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Questions abound as Eagles report
Temporary green arrows affixed to signposts and telephone poles directed a series of Range Rovers and Cadillac Escalades up the winding roads that surround Lehigh University.
Yes, the NFL is back.
Philadelphia Eagles players — at least ones who aren’t potentially holding out (receiver DeSean Jacksion) or traded (quarterback Kevin Kolb) — went through physicals and checked into their dorm rooms here Wednesday. That group included Michael Vick, who enters camp as the starting quarterback for the first time since he was with the Atlanta Falcons five years ago.
“We’re here. Training camp is here,” Vick said before he removed a flat-screen TV from his SUV and carried it to his dorm. “We are very relieved.”
Officially, veterans don’t have to report until Thursday for the first 10 teams allowed to open camp. With a tentative agreement to end the four-month lockout having come Monday, the league decided it was best to establish a grace period.
Still, a couple of veterans were expected to blow past that deadline.
Kolb, who lost his starting job to Vick last season, is expected to be dealt, although no trade had been made official as of Wednesday evening. Meanwhile, Jackson is expected to hold out of camp as he angles for a new contract.
“We’ll see how things go,” Eagles coach Andy Reid said of Kolb.
“Like I said, we’ll see how things go,” Reid added.
The Eagles had 80 players signed as of Wednesday, including 10 of their 11 draft picks. (Philly came to terms with 18 players through Wednesday evening.) The lone unsigned pick was first-round selection Danny Watkins, an offensive lineman out of Baylor University selected 23rd overall.
Reid said the team will go through its first walk-through Thursday and they won’t be in full pads until Sunday. New league rules prevent two-a-days, grueling workouts that Reid was known for during his long tenure in Philly.
“Change is hard for everybody,” Reid said. “I really didn’t care. I prepped for it. It is what it is. It doesn’t bother me. I’m more progressive than that. If it’s given to me, I’m going to try to solve it. I think we have a pretty good plan. We’ll see how it goes.”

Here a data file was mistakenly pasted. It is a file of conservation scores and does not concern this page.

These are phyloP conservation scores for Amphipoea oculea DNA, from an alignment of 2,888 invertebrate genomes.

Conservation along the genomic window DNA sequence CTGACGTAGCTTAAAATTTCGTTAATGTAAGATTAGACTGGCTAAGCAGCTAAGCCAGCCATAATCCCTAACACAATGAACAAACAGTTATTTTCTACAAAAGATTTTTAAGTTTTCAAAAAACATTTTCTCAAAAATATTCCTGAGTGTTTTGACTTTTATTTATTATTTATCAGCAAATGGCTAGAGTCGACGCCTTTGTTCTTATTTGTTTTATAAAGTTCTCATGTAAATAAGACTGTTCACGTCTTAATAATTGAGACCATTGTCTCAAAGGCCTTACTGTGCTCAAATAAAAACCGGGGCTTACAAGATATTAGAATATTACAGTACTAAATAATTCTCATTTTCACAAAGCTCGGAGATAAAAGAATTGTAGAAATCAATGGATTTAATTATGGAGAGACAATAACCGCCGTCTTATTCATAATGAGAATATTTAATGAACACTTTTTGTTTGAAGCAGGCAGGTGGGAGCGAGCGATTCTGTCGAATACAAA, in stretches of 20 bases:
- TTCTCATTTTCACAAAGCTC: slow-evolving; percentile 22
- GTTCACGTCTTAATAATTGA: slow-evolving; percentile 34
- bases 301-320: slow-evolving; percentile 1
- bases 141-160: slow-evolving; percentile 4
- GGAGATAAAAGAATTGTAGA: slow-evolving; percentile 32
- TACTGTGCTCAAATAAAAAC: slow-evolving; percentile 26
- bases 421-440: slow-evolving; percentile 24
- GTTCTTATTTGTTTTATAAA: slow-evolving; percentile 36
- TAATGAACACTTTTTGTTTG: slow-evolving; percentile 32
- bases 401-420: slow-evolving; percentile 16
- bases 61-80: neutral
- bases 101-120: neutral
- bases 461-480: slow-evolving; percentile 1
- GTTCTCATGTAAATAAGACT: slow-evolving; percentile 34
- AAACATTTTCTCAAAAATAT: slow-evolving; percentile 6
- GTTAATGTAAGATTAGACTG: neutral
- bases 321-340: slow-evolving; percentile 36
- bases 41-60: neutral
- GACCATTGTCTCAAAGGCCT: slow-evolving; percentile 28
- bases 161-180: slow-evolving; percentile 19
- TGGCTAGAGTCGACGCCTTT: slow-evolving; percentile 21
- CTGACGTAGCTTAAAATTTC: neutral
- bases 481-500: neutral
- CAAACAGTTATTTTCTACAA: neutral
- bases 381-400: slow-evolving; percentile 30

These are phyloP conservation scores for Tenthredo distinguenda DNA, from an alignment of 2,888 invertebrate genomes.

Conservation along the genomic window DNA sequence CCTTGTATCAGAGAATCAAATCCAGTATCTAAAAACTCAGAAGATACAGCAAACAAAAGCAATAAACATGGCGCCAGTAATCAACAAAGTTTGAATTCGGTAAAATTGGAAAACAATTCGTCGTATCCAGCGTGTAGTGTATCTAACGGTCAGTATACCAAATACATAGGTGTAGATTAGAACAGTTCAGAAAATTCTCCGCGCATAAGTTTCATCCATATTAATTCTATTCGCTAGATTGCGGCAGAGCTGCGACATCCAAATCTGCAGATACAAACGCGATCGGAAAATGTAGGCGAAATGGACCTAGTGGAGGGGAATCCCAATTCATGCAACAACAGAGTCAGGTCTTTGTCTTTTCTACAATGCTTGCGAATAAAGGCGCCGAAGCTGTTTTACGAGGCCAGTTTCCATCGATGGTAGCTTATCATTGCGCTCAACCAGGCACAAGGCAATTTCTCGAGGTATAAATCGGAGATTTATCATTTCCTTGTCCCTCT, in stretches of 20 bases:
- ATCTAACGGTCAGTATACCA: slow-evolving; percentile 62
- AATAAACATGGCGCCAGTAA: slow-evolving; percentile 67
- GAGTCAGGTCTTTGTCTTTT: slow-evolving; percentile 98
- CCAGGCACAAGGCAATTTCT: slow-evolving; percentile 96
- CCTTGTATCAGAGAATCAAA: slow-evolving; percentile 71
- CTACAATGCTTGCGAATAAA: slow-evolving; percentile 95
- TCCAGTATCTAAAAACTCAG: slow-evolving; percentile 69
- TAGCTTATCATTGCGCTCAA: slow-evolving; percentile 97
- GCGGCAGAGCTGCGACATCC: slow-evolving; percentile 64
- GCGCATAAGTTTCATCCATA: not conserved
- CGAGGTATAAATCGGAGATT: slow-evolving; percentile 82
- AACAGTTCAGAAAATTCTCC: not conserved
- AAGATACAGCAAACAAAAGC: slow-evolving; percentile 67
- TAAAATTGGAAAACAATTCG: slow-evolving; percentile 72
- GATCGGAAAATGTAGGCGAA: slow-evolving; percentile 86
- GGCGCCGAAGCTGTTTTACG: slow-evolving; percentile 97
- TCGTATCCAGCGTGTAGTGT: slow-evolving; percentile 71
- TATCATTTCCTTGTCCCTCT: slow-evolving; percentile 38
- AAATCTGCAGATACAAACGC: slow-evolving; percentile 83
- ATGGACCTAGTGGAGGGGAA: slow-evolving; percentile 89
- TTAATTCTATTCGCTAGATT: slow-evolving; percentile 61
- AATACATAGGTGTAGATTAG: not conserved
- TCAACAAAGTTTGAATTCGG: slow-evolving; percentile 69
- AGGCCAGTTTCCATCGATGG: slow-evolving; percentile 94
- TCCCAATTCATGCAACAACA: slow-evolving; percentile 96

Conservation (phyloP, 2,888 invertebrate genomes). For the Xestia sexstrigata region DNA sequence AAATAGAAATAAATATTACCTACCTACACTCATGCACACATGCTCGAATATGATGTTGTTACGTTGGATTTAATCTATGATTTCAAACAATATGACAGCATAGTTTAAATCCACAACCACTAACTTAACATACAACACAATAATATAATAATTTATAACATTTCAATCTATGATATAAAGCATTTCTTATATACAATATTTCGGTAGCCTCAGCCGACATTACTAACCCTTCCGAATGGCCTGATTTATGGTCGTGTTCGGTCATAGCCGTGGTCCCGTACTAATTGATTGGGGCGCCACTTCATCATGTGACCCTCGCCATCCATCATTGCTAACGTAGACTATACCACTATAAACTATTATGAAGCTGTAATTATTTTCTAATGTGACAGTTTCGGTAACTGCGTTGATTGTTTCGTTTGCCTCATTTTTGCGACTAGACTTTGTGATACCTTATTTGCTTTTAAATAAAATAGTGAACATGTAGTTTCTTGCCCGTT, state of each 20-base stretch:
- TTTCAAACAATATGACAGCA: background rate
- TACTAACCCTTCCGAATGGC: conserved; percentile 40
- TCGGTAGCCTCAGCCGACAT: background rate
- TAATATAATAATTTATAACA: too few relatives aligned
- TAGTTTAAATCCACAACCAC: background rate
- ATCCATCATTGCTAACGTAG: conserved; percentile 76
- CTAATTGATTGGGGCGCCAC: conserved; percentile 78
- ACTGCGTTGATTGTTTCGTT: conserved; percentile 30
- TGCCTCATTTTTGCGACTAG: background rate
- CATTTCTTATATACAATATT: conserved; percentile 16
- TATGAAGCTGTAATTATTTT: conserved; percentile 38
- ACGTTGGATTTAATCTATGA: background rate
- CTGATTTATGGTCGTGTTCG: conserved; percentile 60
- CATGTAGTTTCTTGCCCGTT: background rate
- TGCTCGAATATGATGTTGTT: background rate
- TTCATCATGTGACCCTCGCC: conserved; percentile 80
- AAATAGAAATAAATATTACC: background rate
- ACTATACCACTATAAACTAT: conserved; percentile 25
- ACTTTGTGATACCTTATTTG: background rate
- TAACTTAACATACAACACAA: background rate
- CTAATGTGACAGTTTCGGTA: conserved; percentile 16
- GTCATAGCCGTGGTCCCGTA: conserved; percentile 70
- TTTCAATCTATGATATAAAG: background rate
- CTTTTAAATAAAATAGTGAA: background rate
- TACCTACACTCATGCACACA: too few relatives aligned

Reid and the players who found their way into the Lehigh University dorms agreed that the rookies face the toughest task. Because of the lockout, teams were not allowed to contact players — even to hand out playbooks. That also meant no organized team activities (OTAs) and other offseason contact where new players could begin to comprehend offensive, defensive and special teams schemes.
“It’s going to be tough. There’s no doubt about it,” Eagles safety Kurt Coleman said. “I think it’s going to be my job and the job of a lot of other players who have been here to try to give them a leg up.”
While a compressed learning curve and rule changes on how often teams are allowed to don pads in training camp are new, Reid said he was happy to see no change in where the team held camp. The abrupt end to the lockout meant many teams scrapped plans for off-site training camp, preferring to stay at their typical in-season training facilities for camp.
“I love coming up here because it puts everybody together,” Reid said. “For players who don’t know each other or haven’t been through training camp, maybe it’s even more important. They’re housed together and they have to make it work. You’re up here and not a lot of other things are going on.”
Along with giving blood samples, getting their eyes checked and other elements of physicals, Eagles players had another major procedure in which to take part: a union recertification vote.
“I think that’s real important to get the guys to sign those cards,” said tackle Winston Justice, the Eagles’ player rep. “One of the main reasons we wanted to get into camp was get all those guys in one place to sign those cards.”
The NFL Players Association decertified as a union in March in order for 10 players to pursue an anti-trust lawsuit against the NFL. Player representatives and NFLPA’s executive board agreed on a new collective bargaining agreement, but the pact won’t become official until the NFLPA — currently considered a trade association — is reconstituted as a union and its membership approves the CBA.
Both take a simple majority and the process needs to be completed by Aug. 4, neither of which Justice said should be a problem.
The vote is another reminder of the business of the NFL, which consumed the offseason discussion that usually centers on trades and free agency. Fans will be allowed to watch their first Eagles practice from Lehigh University on Saturday, and Coleman said he’s confident there will be little to no fan hangover from the lockout.
“I have talked to several Philly fans,” Coleman said. “I think they are excited that football is under way and on schedule. I know Philly fans will always be with us no matter what. I know they are going to be out there cheering for us.”
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